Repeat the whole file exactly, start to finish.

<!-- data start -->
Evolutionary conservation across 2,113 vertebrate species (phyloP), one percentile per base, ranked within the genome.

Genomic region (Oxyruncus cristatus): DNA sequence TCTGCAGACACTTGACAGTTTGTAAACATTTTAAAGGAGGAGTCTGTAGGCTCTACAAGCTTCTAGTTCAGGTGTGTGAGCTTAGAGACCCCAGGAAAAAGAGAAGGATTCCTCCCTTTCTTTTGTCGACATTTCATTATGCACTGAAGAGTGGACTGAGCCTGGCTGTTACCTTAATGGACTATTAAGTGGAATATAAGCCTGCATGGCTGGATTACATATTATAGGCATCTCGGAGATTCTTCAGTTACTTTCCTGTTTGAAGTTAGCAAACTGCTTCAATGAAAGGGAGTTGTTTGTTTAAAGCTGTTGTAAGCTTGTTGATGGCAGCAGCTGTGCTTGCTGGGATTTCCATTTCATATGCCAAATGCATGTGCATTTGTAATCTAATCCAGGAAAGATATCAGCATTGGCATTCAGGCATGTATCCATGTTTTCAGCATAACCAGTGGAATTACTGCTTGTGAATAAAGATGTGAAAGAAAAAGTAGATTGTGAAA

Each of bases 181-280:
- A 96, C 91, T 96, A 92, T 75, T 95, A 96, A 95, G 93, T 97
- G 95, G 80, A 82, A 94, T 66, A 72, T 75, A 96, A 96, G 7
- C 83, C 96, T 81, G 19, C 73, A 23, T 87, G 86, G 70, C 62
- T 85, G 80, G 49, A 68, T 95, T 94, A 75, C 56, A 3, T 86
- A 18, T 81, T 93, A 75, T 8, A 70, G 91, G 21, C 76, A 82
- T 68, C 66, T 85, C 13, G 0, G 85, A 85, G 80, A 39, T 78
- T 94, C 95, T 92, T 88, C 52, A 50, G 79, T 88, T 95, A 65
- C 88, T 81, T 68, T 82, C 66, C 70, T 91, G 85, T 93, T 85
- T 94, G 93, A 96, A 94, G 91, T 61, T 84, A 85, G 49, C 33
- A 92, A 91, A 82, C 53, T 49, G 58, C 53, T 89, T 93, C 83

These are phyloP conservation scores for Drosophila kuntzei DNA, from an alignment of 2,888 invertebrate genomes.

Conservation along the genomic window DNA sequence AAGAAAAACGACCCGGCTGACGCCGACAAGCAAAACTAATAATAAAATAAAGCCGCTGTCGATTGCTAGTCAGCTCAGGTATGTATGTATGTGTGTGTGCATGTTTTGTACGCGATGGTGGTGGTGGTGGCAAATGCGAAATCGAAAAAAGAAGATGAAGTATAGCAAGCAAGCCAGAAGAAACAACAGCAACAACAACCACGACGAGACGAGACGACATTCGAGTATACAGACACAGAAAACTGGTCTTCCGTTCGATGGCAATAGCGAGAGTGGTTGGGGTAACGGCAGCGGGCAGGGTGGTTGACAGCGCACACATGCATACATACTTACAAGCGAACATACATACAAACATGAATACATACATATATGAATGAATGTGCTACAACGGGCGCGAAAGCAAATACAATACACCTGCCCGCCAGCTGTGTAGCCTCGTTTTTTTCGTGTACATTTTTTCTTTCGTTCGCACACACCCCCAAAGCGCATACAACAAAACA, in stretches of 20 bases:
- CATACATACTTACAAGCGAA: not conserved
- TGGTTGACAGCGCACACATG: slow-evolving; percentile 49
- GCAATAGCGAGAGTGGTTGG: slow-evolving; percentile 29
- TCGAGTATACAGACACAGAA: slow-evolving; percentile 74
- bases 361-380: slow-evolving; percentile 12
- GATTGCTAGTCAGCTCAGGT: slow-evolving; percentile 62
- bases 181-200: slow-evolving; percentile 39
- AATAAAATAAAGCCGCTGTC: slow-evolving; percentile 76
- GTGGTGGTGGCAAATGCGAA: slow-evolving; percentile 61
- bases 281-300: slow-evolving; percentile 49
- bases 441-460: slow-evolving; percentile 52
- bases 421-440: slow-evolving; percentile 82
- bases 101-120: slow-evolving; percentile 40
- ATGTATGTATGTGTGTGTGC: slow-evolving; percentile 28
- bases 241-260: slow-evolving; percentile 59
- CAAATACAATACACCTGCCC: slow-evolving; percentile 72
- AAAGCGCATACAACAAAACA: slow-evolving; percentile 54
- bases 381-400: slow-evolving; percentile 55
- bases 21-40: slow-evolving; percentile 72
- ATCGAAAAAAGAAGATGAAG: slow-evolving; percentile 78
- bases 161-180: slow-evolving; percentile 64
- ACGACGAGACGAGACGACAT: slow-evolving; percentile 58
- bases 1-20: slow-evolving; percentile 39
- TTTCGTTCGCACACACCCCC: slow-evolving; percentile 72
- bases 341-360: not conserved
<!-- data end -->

Evolutionary conservation across 2,113 vertebrate species (phyloP), one percentile per base, ranked within the genome.

Genomic region (Oxyruncus cristatus): DNA sequence TCTGCAGACACTTGACAGTTTGTAAACATTTTAAAGGAGGAGTCTGTAGGCTCTACAAGCTTCTAGTTCAGGTGTGTGAGCTTAGAGACCCCAGGAAAAAGAGAAGGATTCCTCCCTTTCTTTTGTCGACATTTCATTATGCACTGAAGAGTGGACTGAGCCTGGCTGTTACCTTAATGGACTATTAAGTGGAATATAAGCCTGCATGGCTGGATTACATATTATAGGCATCTCGGAGATTCTTCAGTTACTTTCCTGTTTGAAGTTAGCAAACTGCTTCAATGAAAGGGAGTTGTTTGTTTAAAGCTGTTGTAAGCTTGTTGATGGCAGCAGCTGTGCTTGCTGGGATTTCCATTTCATATGCCAAATGCATGTGCATTTGTAATCTAATCCAGGAAAGATATCAGCATTGGCATTCAGGCATGTATCCATGTTTTCAGCATAACCAGTGGAATTACTGCTTGTGAATAAAGATGTGAAAGAAAAAGTAGATTGTGAAA

Each of bases 181-280:
- A 96, C 91, T 96, A 92, T 75, T 95, A 96, A 95, G 93, T 97
- G 95, G 80, A 82, A 94, T 66, A 72, T 75, A 96, A 96, G 7
- C 83, C 96, T 81, G 19, C 73, A 23, T 87, G 86, G 70, C 62
- T 85, G 80, G 49, A 68, T 95, T 94, A 75, C 56, A 3, T 86
- A 18, T 81, T 93, A 75, T 8, A 70, G 91, G 21, C 76, A 82
- T 68, C 66, T 85, C 13, G 0, G 85, A 85, G 80, A 39, T 78
- T 94, C 95, T 92, T 88, C 52, A 50, G 79, T 88, T 95, A 65
- C 88, T 81, T 68, T 82, C 66, C 70, T 91, G 85, T 93, T 85
- T 94, G 93, A 96, A 94, G 91, T 61, T 84, A 85, G 49, C 33
- A 92, A 91, A 82, C 53, T 49, G 58, C 53, T 89, T 93, C 83

These are phyloP conservation scores for Drosophila kuntzei DNA, from an alignment of 2,888 invertebrate genomes.

Conservation along the genomic window DNA sequence AAGAAAAACGACCCGGCTGACGCCGACAAGCAAAACTAATAATAAAATAAAGCCGCTGTCGATTGCTAGTCAGCTCAGGTATGTATGTATGTGTGTGTGCATGTTTTGTACGCGATGGTGGTGGTGGTGGCAAATGCGAAATCGAAAAAAGAAGATGAAGTATAGCAAGCAAGCCAGAAGAAACAACAGCAACAACAACCACGACGAGACGAGACGACATTCGAGTATACAGACACAGAAAACTGGTCTTCCGTTCGATGGCAATAGCGAGAGTGGTTGGGGTAACGGCAGCGGGCAGGGTGGTTGACAGCGCACACATGCATACATACTTACAAGCGAACATACATACAAACATGAATACATACATATATGAATGAATGTGCTACAACGGGCGCGAAAGCAAATACAATACACCTGCCCGCCAGCTGTGTAGCCTCGTTTTTTTCGTGTACATTTTTTCTTTCGTTCGCACACACCCCCAAAGCGCATACAACAAAACA, in stretches of 20 bases:
- CATACATACTTACAAGCGAA: not conserved
- TGGTTGACAGCGCACACATG: slow-evolving; percentile 49
- GCAATAGCGAGAGTGGTTGG: slow-evolving; percentile 29
- TCGAGTATACAGACACAGAA: slow-evolving; percentile 74
- bases 361-380: slow-evolving; percentile 12
- GATTGCTAGTCAGCTCAGGT: slow-evolving; percentile 62
- bases 181-200: slow-evolving; percentile 39
- AATAAAATAAAGCCGCTGTC: slow-evolving; percentile 76
- GTGGTGGTGGCAAATGCGAA: slow-evolving; percentile 61
- bases 281-300: slow-evolving; percentile 49
- bases 441-460: slow-evolving; percentile 52
- bases 421-440: slow-evolving; percentile 82
- bases 101-120: slow-evolving; percentile 40
- ATGTATGTATGTGTGTGTGC: slow-evolving; percentile 28
- bases 241-260: slow-evolving; percentile 59
- CAAATACAATACACCTGCCC: slow-evolving; percentile 72
- AAAGCGCATACAACAAAACA: slow-evolving; percentile 54
- bases 381-400: slow-evolving; percentile 55
- bases 21-40: slow-evolving; percentile 72
- ATCGAAAAAAGAAGATGAAG: slow-evolving; percentile 78
- bases 161-180: slow-evolving; percentile 64
- ACGACGAGACGAGACGACAT: slow-evolving; percentile 58
- bases 1-20: slow-evolving; percentile 39
- TTTCGTTCGCACACACCCCC: slow-evolving; percentile 72
- bases 341-360: not conserved